New insights into the pathophysiology of postoperative hemorrhage in thyroid surgery: An experimental study in a porcine model

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Abstract

Background:

Postoperative cervical hemorrhage is a rare but life-threatening complication that can cause severe morbidity. Different mechanisms leading to asphyxia have been described based only on clinical observation.

Methods:

We performed a series of in vivo animal studies simulating post-thyroidectomy hemorrhage and its effect on respiratory drive. Three series of tests were carried out in 12 German domestic pigs under general anesthesia. The pigs were breathing spontaneously with secured airways. An additional series using functional magnetic resonance imaging of the pigs’ brainstem was also conducted.

Results:

The first experimental series carried out on 2 animals revealed an obvious difference between the effects of cervical hemorrhage and external bleeding with development of hemorrhagic shock. An experimental setting for the repeated simulation of cervical hemorrhage was established. A pressure-dependent mechanism was discovered that led to apnea in every animal despite the secured airway. In 8 of 10 animals, relief of cervical pressure led to complete respiratory recovery. The test was repeated up to 6 times per pig. Apnea was induced in 25 of 25 test procedures (100%) and was followed by respiratory recovery in 22 of 25 tests (88%). The threshold pressure at which the respiratory rate started to decrease was 47 ± 14 Torr when blood was used to increase the cervical compartment pressure. When silicone oil was used in a further experimental series, the threshold pressure was similar at 44 ± 21 Torr. The cervical compartment pressure needed to induce apnea was 74 ± 18 Torr using blood and 74 ± 39 Torr using silicone oil, both of which exceeded the mean arterial pressure by 28 Torr during apnea. Functional magnetic resonance imaging revealed a decrease in brainstem activity during phases of increased cervical compartment pressure, which suggests a possible role for cerebral vascular perfusion.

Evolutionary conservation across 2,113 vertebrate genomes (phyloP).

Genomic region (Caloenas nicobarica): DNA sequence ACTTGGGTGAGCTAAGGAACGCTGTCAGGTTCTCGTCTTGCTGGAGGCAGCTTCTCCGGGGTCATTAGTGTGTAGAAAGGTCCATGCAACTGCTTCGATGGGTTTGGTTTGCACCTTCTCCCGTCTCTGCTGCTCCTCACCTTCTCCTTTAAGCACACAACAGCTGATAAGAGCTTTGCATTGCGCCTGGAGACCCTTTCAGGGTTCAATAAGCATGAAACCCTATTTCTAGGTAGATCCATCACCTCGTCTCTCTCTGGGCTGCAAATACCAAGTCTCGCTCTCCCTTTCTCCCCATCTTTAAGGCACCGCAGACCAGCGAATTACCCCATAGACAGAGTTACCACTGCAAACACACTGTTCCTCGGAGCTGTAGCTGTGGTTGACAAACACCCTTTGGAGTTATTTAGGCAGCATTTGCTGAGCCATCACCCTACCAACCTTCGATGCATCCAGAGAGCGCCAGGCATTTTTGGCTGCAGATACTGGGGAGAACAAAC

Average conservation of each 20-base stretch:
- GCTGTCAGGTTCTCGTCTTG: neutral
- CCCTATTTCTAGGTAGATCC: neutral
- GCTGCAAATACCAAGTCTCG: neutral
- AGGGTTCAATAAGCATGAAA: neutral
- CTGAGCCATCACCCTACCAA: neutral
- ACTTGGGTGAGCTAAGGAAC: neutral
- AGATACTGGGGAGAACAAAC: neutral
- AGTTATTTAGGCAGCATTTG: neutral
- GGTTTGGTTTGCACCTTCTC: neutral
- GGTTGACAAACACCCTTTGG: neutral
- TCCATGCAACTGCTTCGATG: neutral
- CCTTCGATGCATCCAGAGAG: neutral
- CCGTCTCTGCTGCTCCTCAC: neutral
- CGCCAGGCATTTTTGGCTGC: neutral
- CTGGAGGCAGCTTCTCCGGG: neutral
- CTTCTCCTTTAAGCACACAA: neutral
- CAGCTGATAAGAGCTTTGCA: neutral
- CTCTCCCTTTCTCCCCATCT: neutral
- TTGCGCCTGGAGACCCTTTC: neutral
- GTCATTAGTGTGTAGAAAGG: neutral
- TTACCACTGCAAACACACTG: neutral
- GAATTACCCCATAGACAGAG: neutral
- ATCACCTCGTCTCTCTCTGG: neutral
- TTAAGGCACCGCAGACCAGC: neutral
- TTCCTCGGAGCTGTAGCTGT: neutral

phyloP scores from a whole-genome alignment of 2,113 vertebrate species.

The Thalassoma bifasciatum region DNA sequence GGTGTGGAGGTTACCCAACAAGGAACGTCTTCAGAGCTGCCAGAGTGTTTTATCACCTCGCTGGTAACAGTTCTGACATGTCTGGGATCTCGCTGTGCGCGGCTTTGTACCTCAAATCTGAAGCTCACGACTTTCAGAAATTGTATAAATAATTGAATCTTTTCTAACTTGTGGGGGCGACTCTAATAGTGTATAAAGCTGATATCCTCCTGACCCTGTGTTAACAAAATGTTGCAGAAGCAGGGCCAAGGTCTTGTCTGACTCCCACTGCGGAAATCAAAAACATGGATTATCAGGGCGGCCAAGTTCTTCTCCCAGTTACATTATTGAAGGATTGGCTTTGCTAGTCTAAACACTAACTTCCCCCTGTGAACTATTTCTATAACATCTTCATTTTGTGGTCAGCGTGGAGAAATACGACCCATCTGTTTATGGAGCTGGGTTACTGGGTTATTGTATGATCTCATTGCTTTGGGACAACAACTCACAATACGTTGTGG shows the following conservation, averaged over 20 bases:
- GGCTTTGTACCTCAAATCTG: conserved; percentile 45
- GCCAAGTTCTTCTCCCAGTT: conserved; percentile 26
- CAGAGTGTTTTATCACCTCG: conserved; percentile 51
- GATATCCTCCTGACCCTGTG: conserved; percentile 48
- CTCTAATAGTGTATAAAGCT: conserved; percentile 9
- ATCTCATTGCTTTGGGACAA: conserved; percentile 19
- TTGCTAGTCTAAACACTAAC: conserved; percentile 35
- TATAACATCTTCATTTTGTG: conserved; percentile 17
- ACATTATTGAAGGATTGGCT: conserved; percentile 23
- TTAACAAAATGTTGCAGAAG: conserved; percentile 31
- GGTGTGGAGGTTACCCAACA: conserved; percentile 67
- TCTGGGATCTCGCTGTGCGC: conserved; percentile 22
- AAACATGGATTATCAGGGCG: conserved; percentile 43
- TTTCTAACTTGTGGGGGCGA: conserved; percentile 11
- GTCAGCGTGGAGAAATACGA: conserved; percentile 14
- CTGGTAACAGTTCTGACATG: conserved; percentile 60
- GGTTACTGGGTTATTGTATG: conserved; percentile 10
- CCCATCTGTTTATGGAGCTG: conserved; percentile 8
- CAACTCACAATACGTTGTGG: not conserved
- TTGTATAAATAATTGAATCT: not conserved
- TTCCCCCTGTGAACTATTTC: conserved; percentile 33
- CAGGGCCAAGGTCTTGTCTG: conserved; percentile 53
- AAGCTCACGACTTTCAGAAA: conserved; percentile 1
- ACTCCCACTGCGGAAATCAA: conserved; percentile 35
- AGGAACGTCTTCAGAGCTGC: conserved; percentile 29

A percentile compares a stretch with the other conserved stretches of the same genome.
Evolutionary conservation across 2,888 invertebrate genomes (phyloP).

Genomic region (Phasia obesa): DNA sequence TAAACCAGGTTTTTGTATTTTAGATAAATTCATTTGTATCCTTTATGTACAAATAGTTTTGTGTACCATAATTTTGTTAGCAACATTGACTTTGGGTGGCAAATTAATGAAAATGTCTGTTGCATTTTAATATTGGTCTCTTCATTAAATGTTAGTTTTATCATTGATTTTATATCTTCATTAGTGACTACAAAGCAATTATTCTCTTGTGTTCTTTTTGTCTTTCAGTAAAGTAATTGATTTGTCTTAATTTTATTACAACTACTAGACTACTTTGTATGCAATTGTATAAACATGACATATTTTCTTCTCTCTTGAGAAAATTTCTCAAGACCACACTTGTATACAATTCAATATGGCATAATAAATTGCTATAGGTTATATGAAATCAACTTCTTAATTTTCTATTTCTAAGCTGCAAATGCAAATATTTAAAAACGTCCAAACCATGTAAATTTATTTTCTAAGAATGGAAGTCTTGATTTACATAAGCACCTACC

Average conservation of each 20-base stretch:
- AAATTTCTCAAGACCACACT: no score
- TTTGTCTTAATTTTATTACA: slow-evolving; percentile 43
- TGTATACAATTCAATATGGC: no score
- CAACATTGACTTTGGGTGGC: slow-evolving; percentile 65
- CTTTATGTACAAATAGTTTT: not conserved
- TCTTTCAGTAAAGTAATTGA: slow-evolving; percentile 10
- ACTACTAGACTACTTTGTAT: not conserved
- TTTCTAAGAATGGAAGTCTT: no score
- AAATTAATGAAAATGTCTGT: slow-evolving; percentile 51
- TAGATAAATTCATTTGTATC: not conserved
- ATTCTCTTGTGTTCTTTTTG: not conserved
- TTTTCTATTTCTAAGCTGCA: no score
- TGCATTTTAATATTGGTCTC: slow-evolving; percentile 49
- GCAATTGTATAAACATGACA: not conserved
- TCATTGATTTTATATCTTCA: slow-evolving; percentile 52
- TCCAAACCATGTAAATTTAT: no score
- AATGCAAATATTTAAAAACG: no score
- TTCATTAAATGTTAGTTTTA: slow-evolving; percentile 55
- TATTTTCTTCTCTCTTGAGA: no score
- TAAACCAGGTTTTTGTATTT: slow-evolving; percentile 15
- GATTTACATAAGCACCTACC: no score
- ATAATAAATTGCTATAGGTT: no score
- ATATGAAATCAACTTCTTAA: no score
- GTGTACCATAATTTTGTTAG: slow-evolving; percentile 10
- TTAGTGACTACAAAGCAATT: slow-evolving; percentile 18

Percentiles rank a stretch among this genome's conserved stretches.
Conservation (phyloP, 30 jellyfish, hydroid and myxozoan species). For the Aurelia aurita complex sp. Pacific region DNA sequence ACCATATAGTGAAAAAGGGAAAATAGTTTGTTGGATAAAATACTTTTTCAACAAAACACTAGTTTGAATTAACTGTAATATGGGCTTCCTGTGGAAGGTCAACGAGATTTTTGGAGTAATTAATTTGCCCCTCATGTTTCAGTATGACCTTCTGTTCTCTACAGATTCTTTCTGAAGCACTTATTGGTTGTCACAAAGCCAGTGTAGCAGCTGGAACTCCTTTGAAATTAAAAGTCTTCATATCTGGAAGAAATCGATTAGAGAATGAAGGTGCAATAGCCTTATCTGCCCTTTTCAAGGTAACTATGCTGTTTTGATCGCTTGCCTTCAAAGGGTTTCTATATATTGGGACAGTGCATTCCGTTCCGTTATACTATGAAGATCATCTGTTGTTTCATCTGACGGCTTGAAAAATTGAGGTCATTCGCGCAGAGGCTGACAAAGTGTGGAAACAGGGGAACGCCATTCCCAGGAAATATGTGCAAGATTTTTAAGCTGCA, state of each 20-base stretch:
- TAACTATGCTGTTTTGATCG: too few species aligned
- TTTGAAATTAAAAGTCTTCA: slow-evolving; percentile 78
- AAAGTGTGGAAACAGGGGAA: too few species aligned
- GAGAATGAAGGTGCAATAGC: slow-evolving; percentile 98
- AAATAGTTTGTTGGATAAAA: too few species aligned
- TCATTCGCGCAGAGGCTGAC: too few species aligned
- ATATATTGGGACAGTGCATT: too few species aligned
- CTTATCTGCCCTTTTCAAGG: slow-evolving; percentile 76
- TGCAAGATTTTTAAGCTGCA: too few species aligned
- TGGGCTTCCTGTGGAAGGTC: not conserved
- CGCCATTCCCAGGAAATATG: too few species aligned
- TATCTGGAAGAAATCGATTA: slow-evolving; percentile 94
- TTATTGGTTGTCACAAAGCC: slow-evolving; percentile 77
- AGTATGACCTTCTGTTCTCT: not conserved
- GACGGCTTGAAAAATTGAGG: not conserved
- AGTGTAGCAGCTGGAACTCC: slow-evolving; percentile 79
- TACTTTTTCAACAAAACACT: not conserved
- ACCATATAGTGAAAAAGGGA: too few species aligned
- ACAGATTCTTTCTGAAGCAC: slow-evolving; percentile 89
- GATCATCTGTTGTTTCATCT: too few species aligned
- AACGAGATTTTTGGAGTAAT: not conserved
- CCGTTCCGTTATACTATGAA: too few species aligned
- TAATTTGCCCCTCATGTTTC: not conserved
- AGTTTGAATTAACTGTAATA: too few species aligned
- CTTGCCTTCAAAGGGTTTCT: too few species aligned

Conclusion:

Respiratory drive can be suppressed by increased pressure in the cervical compartment, possibly because of a pressure-dependent impairment in cerebral perfusion through a form of cervical compartment phenomenon or, less likely, a pressure-dependent reflex (nervous) mechanism.

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